Like it or lump it . . . Waitaki Resource Recovery Park operations manager Trish Hurley expects a lot of people to make the most of the free e-waste collection weekend. PHOTO: RUBY HEYWARD

The Waitaki Resource Recovery Park is trying to make doing the right thing easier.

In conjunction with the Waitaki District Council, the recovery park is hosting a free e-waste collection this weekend, welcoming every and any type of e-waste.

Operations manager Trish Hurley expected the collection to be very popular.

About 10 years ago the park held a TV and game console collection day, amassing 29 tonnes of items, Mrs Hurley said.

She expected much more at the upcoming collection, as it was not limited to a certain item.

‘‘As long as you can plug it in, we will accept it,’’ she said. Each year, the park recycled 41 tonnes of e-waste, and she estimated that same amount would be collected this weekend.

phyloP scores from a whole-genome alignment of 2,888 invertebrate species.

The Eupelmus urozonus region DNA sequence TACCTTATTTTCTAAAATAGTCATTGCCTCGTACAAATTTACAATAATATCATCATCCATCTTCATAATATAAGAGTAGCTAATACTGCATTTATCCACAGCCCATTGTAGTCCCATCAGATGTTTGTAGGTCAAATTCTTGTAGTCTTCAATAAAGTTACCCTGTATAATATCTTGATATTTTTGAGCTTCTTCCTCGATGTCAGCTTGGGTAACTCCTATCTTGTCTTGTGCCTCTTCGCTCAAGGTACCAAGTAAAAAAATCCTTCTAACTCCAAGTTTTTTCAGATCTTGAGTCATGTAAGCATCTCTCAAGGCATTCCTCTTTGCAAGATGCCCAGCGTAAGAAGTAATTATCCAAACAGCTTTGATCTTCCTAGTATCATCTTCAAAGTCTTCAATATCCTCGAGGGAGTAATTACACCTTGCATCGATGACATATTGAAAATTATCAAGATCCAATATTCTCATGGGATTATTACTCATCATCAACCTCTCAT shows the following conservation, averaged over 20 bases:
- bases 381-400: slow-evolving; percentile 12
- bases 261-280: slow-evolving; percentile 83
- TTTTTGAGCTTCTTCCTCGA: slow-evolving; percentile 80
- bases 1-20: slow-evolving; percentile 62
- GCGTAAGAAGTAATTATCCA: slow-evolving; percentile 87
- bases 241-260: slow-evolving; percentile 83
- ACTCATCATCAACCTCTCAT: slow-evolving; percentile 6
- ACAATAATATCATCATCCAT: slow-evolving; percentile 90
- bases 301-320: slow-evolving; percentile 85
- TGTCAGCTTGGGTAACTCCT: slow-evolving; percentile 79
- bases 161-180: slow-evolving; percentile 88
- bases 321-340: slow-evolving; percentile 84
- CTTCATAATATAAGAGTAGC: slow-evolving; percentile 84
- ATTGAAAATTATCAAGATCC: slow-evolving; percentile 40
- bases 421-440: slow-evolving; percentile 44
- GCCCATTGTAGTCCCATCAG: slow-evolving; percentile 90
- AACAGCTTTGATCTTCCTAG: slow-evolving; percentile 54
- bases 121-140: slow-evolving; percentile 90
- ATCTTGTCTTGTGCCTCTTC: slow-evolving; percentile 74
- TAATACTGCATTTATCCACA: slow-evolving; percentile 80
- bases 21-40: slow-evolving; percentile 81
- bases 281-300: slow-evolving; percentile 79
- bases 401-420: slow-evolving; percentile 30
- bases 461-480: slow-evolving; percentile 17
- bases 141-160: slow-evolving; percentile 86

‘‘It would be surprising if it was less.’’

More than 100 people had already made inquiries about this weekend’s collection.

Mrs Hurley said people tended to have a backlog of e-waste items at home, probably due to the cost associated with dropping items off.

In the current ‘‘throwaway society’’ it was easier and cheaper to throw away items than repair them, and many items were no longer made to last.

E-waste was expensive to process, due to the cost in dismantling items and recovering reusable material, plus freight delivery of the end product, she said.

But it was well worth it.

Last year, 86.4% of what was dropped off at the recovery park was diverted away from the landfill.

That was the aim — to recover as much material as possible.

To achieve this, the recovery park recently became the first centre south of Christchurch to recycle soft plastics and the first in New Zealand to introduce a Tetra Pak recycling trial.

‘‘We don’t want to end up in a situation where we have more waste in our land than natural resources.’’

Mrs Hurley said this could be avoided by making better choices as consumers, particularly by buying products that had longevity and or could be recycled.

Adopting better consumer practices also put pressure on businesses and manufacturers to alter their behaviour to meet demand.

The free e-waste collection will run from 10am to 4pm tomorrow and Sunday. E-waste can also be dropped off at Waihemo Wastebusters and at the council’s transfer stations at Hampden, Kurow, Otematata and Omarama.